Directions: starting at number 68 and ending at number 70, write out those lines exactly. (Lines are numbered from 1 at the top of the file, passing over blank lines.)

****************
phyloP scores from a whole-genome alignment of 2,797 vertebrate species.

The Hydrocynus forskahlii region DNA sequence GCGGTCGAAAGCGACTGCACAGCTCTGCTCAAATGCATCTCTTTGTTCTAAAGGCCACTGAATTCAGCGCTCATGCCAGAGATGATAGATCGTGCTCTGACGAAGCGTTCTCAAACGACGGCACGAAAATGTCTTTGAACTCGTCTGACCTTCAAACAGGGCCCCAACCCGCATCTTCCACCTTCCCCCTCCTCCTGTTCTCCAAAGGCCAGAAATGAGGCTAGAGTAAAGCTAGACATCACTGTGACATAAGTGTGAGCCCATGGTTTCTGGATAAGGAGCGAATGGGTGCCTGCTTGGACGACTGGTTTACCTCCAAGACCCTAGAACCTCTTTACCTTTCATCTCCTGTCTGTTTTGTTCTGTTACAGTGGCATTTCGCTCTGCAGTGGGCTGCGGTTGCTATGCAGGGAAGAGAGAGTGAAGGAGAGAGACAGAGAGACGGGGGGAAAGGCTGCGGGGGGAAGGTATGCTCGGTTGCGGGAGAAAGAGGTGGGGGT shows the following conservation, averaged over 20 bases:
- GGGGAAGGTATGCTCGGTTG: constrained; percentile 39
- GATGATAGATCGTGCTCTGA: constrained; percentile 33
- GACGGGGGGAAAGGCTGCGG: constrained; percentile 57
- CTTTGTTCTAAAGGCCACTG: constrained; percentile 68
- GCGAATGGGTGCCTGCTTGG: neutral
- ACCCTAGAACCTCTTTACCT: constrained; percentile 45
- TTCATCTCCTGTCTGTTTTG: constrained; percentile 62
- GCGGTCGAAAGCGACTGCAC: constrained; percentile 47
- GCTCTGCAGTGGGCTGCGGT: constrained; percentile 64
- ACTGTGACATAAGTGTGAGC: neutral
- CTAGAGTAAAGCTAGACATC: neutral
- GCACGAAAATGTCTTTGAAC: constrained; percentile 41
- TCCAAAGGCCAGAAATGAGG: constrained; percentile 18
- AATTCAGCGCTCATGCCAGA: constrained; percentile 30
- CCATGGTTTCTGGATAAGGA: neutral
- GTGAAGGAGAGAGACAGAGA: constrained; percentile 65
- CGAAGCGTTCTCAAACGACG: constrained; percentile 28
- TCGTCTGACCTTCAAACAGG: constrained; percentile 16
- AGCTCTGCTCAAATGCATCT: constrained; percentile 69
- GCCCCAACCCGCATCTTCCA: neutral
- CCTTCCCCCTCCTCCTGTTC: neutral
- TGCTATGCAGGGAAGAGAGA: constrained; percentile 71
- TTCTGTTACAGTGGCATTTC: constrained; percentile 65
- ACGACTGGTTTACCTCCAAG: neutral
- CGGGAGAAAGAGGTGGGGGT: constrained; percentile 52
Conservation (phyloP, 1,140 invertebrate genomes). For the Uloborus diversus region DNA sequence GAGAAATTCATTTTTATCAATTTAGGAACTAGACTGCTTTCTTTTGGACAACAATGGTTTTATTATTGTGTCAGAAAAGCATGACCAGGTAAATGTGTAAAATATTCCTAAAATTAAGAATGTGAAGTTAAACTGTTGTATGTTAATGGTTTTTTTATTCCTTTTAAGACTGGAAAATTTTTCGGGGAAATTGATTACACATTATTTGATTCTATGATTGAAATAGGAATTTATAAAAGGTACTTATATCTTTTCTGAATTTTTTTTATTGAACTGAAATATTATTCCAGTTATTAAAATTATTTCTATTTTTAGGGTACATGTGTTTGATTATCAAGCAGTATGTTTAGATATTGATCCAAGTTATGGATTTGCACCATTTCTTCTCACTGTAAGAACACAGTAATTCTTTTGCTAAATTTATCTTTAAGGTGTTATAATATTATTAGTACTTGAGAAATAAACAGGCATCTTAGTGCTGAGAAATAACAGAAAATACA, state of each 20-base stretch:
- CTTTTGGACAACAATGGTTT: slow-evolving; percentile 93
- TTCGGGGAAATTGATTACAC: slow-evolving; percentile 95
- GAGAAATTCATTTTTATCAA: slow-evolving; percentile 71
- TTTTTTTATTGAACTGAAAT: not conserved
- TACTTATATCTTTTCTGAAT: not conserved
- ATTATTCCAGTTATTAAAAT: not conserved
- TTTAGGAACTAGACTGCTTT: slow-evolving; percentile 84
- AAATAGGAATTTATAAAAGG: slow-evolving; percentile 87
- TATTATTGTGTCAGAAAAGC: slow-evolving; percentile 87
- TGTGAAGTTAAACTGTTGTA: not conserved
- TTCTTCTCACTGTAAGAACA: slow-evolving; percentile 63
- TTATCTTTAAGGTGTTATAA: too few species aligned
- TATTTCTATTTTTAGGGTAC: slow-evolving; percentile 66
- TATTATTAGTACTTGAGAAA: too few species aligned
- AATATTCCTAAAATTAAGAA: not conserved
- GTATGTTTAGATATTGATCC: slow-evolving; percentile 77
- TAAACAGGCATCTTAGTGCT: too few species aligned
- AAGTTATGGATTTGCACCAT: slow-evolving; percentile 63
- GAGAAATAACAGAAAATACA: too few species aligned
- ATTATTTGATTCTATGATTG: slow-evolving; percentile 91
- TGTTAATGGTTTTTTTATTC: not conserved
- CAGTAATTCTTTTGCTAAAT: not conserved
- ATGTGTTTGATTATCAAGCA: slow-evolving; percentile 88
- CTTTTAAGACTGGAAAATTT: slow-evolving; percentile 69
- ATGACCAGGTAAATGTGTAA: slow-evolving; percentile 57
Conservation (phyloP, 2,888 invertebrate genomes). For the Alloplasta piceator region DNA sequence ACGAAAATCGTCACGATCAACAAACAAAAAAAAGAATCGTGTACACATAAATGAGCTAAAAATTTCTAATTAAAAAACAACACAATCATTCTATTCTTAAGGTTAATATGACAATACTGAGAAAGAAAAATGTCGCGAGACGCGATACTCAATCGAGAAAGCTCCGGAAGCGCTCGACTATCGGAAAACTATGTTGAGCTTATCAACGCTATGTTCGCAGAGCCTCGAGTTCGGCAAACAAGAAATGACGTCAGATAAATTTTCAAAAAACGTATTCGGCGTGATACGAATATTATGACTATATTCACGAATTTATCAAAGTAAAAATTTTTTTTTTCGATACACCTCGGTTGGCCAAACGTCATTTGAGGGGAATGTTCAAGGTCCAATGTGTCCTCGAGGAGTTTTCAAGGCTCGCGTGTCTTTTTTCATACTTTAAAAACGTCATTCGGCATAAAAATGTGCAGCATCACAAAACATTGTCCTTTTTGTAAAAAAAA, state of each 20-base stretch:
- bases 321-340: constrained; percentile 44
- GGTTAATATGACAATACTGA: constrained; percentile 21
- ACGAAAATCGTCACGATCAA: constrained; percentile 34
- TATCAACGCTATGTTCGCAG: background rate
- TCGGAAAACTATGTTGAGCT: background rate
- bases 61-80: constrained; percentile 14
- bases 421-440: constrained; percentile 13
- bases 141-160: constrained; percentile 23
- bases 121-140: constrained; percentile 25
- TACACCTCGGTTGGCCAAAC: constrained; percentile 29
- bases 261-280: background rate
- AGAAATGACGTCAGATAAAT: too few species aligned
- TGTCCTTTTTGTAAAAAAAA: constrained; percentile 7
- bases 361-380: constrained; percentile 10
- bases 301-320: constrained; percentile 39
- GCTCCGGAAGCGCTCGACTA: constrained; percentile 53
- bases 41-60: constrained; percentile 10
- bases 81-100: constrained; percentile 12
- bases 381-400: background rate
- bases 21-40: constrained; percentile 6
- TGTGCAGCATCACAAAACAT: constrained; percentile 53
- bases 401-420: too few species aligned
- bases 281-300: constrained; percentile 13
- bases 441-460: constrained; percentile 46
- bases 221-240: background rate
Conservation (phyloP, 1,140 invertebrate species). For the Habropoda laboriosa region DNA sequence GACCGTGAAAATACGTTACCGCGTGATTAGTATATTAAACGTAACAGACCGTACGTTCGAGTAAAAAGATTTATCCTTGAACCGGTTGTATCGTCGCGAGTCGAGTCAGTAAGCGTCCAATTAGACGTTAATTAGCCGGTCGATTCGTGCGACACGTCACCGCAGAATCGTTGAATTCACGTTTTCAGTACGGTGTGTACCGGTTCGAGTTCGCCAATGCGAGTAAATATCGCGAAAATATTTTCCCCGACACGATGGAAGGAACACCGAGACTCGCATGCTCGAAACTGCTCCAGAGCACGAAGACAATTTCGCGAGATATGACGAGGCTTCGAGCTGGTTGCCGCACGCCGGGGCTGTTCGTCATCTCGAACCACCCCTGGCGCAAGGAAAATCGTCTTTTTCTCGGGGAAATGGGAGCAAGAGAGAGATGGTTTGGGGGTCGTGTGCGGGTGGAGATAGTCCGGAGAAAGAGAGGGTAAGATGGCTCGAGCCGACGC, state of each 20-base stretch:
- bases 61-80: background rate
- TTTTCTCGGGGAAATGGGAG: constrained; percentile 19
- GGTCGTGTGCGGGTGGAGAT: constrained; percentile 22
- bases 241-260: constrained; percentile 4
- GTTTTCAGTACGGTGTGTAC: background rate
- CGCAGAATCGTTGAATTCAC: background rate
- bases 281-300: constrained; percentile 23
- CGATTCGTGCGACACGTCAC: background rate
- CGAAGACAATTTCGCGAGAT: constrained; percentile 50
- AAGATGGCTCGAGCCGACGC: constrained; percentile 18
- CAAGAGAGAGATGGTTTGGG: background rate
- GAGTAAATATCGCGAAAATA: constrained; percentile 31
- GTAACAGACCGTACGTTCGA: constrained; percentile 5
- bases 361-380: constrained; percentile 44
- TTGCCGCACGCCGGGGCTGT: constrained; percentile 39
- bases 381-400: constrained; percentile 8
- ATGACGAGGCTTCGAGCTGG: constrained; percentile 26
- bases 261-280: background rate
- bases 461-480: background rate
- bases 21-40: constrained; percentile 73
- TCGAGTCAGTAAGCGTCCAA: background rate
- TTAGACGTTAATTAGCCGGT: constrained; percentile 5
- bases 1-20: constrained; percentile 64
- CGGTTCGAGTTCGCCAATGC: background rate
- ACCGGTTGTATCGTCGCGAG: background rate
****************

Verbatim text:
- bases 361-380: constrained; percentile 10
- bases 301-320: constrained; percentile 39
- GCTCCGGAAGCGCTCGACTA: constrained; percentile 53